Edmond François Valentin About (ah-bew) was born at Dieuze, France, on February 14, 1828. His studies included several years in a French archaeological school in Athens, an experience which he used as the basis for his first book. La Grèce contemporaine (contemporary Greece), published in 1854, was a collection of travel sketches and observations on the life and social conditions of the Greeks. About returned to Paris, tried unsuccessfully to become an actor, and began writing for various French newspapers and periodicals. While a journalist, he began writing witty, comic novels, the most famous of which are The King of the Mountains and The Notary’s Nose.
About was well known as a man of wit and charm around Paris in the period of the Second Empire. After the war of 1870, About became more liberal and was soon the powerful and energetic editor of a literary and political periodical called Le XIX Siècle. As an editor he exercised a consistent liberal and anticlerical influence on his generation, and his later works such as Le Roman d’un brave homme (the story of an honest man) became more serious forms of social commentary. Widely popular and influential, he was elected to the French Academy in 1884, but before he could take his seat he died in Paris on January 16, 1885.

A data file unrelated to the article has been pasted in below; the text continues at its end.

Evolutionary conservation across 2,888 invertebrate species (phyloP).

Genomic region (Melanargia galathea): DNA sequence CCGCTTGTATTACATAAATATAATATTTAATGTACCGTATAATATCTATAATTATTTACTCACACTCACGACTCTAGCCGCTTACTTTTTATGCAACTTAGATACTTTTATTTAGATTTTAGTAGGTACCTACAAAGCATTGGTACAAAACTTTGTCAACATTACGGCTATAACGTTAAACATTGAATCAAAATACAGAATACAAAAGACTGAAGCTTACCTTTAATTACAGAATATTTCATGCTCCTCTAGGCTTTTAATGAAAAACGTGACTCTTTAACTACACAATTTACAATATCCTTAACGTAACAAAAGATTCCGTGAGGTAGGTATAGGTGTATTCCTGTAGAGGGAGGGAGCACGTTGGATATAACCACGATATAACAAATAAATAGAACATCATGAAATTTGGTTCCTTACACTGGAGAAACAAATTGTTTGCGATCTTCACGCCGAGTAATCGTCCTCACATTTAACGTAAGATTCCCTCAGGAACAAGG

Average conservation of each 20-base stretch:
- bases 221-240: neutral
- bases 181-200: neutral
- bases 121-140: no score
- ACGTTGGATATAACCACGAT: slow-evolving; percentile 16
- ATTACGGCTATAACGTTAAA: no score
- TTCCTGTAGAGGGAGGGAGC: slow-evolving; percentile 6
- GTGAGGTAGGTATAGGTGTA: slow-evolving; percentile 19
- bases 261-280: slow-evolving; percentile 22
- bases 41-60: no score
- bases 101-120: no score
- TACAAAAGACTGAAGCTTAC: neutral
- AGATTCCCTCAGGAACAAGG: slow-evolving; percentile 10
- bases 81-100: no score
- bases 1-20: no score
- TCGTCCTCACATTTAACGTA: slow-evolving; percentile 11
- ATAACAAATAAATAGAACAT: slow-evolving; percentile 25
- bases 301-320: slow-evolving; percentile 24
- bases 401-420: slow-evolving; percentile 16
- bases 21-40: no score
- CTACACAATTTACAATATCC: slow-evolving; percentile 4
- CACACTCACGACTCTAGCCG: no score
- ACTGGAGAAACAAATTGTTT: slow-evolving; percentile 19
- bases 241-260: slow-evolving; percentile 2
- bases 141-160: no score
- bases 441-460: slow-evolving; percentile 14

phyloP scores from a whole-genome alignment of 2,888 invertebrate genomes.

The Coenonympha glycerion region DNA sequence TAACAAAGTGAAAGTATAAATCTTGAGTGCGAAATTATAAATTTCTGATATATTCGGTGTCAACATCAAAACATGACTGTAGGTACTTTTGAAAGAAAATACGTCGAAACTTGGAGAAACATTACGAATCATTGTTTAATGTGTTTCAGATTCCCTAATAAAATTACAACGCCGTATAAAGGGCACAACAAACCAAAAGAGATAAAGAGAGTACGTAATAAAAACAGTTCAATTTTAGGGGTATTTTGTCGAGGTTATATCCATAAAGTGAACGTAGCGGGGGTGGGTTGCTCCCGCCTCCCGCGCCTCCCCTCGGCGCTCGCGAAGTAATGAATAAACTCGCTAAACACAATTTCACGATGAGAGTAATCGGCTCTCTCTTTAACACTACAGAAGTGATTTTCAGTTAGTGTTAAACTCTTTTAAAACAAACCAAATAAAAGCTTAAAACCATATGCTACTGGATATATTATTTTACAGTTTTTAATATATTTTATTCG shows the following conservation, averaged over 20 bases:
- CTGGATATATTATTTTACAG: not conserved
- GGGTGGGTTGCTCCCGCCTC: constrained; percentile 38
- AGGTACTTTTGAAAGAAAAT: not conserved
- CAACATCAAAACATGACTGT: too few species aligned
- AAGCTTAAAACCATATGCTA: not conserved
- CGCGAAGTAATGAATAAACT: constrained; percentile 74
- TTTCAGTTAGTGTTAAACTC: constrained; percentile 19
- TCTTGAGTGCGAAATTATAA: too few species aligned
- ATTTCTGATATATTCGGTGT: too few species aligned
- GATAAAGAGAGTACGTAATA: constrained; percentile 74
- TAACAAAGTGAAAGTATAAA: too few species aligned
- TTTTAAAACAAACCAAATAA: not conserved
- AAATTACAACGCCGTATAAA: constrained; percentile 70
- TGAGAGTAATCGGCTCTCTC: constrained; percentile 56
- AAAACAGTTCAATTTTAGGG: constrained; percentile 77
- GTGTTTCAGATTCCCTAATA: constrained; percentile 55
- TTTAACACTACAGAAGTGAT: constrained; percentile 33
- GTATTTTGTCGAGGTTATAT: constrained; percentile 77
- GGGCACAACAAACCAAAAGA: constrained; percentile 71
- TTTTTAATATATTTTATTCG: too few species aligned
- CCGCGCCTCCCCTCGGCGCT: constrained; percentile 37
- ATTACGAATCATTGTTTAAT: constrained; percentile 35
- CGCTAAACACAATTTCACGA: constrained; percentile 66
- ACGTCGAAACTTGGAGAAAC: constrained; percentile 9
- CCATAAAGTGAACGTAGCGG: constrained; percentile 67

Although his own age respected About most as an editor, a commentator on the current scene, and a serious novelist with an anticlerical theme, today he is primarily remembered for his comic novels. His wit, charm, and ability to mock any form of pretense make his novels still popular.